I don’t think the lack of a “view source” is a fatal flaw (i.e. flash became the favorite toy for young web designers for a while without having a view source).
However, I completely agree that having a view source does level the playing field quite a bit on the web. I also learned web programming through the magic of view source!
well stated. View-Source is a feature, not a bug, and one that has taught countless people how to code, including me. i’ve always had uneasy feelings about opaque file formats. from search transparency to mobile compatibility, attempts to “rebuild” the web using new formats with little (R)’s or (TM)’s attached usually ends in tears.
View source is possible within Apollo, both within Flash based, and HTML based applications. The difference though, is that it is up to the developer on whether they want to allow it.
You can see an example of view source in a Flash based Apollo application in the eBay application. Video here:
(toward the end of the video).
As far as the error with the TwitterCamp app, that is simply a bug in Apollo (which is an alpha). The issue is that the wrong URL is generated and passed to the browser. This will be fixed.
Finally, you can compile TwitterCamp with the free Flex SDK, which among other things, includes a compiler. More info at:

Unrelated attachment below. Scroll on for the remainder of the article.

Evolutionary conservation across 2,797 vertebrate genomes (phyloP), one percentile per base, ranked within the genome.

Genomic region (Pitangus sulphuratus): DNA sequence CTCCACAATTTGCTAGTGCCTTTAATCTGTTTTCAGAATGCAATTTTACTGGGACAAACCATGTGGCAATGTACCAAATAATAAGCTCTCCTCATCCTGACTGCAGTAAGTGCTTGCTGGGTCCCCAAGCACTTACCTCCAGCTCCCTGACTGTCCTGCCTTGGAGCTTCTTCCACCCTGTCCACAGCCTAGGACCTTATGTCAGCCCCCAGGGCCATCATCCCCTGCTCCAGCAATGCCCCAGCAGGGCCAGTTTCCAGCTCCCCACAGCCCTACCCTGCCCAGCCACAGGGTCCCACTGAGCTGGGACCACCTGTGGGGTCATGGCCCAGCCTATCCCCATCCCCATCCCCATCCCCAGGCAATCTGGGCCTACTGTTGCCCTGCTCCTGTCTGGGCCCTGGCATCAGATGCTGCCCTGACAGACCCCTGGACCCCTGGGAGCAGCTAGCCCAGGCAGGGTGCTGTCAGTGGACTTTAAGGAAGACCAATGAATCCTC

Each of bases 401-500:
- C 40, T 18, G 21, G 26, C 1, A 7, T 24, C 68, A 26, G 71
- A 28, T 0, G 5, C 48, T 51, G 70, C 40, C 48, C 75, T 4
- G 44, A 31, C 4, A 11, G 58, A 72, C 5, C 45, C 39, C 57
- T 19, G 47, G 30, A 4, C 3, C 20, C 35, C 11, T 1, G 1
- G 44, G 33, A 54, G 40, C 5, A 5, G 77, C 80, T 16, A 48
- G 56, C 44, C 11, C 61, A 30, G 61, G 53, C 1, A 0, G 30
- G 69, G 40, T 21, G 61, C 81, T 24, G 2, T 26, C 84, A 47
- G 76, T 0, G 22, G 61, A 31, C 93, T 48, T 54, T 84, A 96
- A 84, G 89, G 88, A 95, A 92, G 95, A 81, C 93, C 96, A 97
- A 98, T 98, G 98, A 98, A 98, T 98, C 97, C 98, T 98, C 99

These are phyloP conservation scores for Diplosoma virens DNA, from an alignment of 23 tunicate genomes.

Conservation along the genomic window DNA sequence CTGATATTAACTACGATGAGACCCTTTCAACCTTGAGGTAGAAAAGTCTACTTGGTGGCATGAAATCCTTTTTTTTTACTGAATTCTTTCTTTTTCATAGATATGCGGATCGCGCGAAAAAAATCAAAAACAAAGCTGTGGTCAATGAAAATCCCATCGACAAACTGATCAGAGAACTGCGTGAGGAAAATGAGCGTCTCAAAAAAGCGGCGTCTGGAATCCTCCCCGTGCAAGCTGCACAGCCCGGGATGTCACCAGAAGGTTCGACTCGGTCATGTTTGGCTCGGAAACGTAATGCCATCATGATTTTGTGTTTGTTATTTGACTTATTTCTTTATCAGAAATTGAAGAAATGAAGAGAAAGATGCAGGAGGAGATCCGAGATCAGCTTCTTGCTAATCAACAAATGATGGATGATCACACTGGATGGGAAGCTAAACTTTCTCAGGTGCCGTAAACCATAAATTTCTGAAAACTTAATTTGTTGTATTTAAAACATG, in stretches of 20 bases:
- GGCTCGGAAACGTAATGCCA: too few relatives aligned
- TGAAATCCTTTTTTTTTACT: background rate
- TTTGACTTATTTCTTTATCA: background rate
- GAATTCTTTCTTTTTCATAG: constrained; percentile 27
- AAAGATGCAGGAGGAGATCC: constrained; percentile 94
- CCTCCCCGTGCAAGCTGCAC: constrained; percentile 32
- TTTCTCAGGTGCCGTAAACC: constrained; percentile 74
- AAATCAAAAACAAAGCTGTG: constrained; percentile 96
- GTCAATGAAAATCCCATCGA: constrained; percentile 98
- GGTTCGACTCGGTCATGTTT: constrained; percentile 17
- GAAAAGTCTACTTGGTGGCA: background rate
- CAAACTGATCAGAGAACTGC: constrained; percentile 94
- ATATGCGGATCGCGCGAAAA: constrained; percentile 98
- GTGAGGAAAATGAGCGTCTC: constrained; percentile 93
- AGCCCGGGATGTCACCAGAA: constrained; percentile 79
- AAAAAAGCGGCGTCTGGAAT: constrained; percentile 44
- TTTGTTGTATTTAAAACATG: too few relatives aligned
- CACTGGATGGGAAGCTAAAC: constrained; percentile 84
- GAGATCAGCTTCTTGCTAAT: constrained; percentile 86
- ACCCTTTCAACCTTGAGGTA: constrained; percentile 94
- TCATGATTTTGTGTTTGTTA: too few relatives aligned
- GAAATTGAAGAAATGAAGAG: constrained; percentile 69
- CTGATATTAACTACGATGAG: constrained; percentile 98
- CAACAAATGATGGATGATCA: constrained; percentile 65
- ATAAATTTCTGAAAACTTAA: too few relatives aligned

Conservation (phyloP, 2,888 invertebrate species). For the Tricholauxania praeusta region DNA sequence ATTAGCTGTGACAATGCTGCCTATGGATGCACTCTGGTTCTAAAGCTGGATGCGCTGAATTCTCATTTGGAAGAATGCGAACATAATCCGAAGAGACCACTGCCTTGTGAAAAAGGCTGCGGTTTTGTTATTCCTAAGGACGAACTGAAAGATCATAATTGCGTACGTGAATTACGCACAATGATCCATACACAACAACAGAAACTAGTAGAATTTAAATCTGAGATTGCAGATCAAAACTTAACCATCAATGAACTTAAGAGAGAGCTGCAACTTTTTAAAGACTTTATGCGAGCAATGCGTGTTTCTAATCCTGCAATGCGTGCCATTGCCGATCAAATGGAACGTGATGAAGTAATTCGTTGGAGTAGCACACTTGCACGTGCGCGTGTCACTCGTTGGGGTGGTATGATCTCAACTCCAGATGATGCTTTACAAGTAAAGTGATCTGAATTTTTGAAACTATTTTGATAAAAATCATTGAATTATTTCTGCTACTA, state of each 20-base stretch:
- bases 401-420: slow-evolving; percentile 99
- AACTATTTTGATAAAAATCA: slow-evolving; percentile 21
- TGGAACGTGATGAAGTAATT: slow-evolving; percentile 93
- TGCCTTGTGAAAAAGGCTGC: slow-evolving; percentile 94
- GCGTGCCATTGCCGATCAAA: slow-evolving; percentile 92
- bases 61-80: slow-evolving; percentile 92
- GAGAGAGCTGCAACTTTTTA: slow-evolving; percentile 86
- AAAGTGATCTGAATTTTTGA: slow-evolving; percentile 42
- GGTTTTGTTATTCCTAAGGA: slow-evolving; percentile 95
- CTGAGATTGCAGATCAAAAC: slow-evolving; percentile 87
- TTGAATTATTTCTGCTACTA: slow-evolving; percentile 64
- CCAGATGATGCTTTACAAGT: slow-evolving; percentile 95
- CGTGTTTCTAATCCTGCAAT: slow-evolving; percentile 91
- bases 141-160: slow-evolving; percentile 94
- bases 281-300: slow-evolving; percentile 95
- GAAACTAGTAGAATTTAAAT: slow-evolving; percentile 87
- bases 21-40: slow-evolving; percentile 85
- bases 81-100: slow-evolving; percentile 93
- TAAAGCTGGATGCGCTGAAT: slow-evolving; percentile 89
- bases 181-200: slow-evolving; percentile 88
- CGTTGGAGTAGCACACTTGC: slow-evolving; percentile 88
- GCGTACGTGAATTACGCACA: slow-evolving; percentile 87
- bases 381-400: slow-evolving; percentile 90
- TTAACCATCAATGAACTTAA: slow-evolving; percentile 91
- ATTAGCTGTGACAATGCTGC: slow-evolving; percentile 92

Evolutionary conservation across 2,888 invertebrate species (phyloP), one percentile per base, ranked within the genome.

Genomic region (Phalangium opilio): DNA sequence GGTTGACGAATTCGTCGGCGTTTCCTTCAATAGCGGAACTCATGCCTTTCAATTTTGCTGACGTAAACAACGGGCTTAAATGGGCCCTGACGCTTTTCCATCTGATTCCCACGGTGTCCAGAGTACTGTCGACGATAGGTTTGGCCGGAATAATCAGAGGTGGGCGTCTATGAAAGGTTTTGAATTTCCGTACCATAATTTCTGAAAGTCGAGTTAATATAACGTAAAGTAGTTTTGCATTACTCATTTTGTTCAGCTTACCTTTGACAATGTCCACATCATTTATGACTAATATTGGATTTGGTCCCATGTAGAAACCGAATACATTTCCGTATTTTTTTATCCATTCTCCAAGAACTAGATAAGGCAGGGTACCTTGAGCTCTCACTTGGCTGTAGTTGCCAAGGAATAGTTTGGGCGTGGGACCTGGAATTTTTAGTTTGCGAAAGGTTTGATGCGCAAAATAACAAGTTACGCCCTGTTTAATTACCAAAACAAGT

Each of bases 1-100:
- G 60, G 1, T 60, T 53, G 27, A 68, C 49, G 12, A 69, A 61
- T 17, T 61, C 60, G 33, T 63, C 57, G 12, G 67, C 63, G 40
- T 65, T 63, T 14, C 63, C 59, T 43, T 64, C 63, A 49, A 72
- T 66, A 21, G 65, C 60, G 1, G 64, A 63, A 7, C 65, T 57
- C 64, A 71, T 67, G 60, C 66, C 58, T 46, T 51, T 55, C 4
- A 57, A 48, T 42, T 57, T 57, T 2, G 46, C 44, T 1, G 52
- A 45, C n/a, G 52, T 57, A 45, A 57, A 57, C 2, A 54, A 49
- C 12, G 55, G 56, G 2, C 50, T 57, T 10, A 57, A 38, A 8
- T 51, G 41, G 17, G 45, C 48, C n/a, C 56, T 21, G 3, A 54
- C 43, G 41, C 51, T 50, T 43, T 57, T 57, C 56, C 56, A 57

Mike: Can you share any URLs of Apollo apps with view source enabled? I’m a Flash developer since the FutureSplash days and I’ve never seen a Flash asset that was view-sourceable without a decompiler. I’m anxious to see this new capability!
If you rename a .xap to .zip you’ll have your source code? much like if i view source now on this blog, all i’d get is the rendered result not so much the actual source. Instead i have to ask you for a copy of it and then would you be willing to provide it as-is.
That being said, if the end user whom creates and produces Silverlight solutions CHOOSES to withhold the actual source than it’s their right to do so and one that we should all openly respect.
Just like on the footer of your blog, whereby you’ve opted to protect the content under the Creative Non-Commmerical share license – where it specifies certain restrictions like Commercial usage forbidden – as you’ve just outlined a restraint in the openness of which you’ve just stated should occur.
Rich Platforms Product Manager